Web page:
It's funny how once Autumn arrives how my reading mood changes. I seem to read more the final quarter of the year than any other time. Maybe when it first starts to become cool at night, I just find myself staring more at my books than wanting to walk outside. Certainly I've been reading some of the leatherbound books I've bought in recent years (recently finished re-reading Thoreau's Walden and might write a review of it shortly; also just begun reading Hugo's Les Miserables in both French and in the Easton Press edition of the original English translation) and I'm tempted by the idea of setting up a specialized blog just for reviews of "classics" after I've posted them here or on Gogol's Overcoat. Redundancy is never an issue when it comes to getting people to read things that I have written, n'est ce pas?
Speaking of "classics," there have been occasional moments where I've toyed with the idea of compiling lists of possible "canonical" literatures, but with an interest in hybrids, of those works who can influence multiple societies and cultures. For example, having Faulkner in not just a list of Southern literature, but also Latin American for his influence on the Boom Generation. Sappho and Byron. De Sade and Mirbeau. Combinations like and unlike these. Things that could shape world views and how we treat fellow human beings. Such a corpus could say much more than just reiterating whatever socio-cultural "party line" you might want to follow when it comes to literature and its value today.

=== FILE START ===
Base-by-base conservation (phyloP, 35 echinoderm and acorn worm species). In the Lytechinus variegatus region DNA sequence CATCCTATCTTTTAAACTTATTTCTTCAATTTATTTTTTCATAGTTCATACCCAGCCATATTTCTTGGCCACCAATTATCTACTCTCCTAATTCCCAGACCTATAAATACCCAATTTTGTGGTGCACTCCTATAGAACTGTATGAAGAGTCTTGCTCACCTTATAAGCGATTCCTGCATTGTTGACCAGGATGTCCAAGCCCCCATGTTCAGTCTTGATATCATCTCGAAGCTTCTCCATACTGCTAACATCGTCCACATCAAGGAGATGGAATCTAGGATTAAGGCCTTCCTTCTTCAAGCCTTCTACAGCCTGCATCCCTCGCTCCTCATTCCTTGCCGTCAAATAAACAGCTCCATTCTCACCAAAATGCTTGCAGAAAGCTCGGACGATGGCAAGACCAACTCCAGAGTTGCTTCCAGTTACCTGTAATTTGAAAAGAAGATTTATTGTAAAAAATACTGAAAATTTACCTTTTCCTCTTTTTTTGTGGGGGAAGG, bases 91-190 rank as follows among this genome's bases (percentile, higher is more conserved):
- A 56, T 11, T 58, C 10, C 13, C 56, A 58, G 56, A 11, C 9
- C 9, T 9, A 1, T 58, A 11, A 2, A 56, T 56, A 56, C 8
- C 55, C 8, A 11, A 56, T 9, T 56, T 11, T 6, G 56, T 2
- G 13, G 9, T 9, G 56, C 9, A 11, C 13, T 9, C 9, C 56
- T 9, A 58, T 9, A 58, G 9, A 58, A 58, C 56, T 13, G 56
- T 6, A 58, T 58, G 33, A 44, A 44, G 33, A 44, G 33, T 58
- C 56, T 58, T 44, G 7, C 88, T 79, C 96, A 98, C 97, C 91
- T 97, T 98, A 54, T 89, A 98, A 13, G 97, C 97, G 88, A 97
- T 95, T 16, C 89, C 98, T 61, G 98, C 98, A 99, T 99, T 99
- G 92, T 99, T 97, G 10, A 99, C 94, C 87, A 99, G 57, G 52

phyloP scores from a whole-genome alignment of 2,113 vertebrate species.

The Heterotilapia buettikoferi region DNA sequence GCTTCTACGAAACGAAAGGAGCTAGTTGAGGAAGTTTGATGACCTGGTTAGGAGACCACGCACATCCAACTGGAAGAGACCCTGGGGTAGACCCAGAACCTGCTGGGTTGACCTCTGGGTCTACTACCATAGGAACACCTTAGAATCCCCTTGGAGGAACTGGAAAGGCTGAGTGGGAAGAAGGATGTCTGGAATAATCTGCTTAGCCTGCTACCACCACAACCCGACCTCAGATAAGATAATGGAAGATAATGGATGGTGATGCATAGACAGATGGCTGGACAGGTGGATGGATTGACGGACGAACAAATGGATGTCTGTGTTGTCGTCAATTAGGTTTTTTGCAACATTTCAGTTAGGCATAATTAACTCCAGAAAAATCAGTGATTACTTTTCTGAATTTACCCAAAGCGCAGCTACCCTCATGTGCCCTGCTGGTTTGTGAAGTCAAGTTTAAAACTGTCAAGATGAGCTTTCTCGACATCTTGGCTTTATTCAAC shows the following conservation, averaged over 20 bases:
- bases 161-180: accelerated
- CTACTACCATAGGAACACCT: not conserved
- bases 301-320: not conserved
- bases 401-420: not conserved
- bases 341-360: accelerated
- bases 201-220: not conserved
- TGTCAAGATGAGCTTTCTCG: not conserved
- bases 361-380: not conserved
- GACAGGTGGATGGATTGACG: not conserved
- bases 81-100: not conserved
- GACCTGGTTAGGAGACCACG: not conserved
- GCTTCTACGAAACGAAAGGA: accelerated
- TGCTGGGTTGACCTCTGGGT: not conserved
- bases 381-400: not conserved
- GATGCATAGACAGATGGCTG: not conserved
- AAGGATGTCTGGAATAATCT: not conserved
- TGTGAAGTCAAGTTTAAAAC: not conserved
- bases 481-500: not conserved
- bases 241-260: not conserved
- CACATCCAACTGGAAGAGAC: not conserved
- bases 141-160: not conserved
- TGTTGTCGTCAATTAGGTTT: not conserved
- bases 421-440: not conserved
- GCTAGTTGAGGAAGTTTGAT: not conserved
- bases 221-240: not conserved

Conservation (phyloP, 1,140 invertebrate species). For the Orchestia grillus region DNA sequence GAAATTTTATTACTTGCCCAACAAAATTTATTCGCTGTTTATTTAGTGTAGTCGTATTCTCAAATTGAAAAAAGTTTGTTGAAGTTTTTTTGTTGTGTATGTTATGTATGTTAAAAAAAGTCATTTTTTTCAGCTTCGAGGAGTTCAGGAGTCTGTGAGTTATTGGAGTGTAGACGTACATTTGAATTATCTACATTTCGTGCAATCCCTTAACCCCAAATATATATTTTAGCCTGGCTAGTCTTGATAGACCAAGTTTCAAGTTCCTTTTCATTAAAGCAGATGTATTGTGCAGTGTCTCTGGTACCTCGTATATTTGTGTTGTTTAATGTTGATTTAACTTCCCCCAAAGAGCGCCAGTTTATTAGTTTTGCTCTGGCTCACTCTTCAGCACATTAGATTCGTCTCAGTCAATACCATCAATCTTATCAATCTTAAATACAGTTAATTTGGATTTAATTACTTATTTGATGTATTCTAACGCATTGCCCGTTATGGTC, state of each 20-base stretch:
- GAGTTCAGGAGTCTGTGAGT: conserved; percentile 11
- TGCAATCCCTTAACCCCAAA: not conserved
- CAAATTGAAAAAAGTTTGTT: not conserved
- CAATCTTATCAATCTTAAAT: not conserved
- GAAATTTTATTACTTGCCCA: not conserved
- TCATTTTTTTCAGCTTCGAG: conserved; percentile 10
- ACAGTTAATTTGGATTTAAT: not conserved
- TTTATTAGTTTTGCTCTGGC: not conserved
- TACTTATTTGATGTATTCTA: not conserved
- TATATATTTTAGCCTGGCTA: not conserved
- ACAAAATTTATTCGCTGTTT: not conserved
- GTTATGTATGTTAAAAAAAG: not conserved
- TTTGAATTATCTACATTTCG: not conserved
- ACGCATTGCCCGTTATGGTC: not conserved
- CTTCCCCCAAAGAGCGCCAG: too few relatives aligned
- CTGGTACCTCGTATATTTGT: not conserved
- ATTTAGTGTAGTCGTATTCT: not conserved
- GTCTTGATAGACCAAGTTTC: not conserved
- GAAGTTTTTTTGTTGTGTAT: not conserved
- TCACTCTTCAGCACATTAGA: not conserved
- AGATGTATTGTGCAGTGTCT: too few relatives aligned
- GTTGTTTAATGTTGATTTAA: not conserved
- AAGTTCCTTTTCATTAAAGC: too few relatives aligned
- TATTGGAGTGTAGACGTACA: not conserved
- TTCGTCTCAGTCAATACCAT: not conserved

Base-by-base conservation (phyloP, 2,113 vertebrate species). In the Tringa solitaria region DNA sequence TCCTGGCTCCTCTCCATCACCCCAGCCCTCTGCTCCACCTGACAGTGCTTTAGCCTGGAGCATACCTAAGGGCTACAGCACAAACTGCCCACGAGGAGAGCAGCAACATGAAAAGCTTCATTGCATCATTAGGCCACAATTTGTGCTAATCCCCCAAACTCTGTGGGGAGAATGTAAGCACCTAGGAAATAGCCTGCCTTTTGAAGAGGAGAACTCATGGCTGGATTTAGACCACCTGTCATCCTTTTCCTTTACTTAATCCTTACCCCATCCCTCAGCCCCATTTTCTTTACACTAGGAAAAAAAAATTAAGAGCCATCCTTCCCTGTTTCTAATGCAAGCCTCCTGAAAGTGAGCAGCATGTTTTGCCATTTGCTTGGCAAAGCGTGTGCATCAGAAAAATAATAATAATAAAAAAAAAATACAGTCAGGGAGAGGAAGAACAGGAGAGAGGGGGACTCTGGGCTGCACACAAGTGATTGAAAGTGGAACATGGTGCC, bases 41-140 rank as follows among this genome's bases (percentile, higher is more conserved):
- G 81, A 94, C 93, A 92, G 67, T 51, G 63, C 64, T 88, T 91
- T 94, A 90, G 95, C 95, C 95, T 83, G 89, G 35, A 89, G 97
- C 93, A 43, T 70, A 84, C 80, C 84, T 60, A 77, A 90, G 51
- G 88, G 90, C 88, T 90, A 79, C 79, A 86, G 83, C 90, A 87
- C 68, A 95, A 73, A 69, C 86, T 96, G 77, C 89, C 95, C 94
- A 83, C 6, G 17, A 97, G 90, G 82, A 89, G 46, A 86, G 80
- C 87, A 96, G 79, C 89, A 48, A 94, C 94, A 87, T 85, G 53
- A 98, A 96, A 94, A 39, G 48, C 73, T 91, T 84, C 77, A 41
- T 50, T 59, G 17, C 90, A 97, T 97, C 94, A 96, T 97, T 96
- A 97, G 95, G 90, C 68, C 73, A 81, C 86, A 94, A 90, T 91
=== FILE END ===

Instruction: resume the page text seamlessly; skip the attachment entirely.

But for now, I'd like to dip back in to contemplating just what Hugo was saying through that sinner Jean Valjean. Some things are ever a pleasure no matter how many times one has read it in the past or how long it has been since the last read. Always something new to discover in certain literary works, if only we are willing to allow ourselves to be transformed by what we encounter within.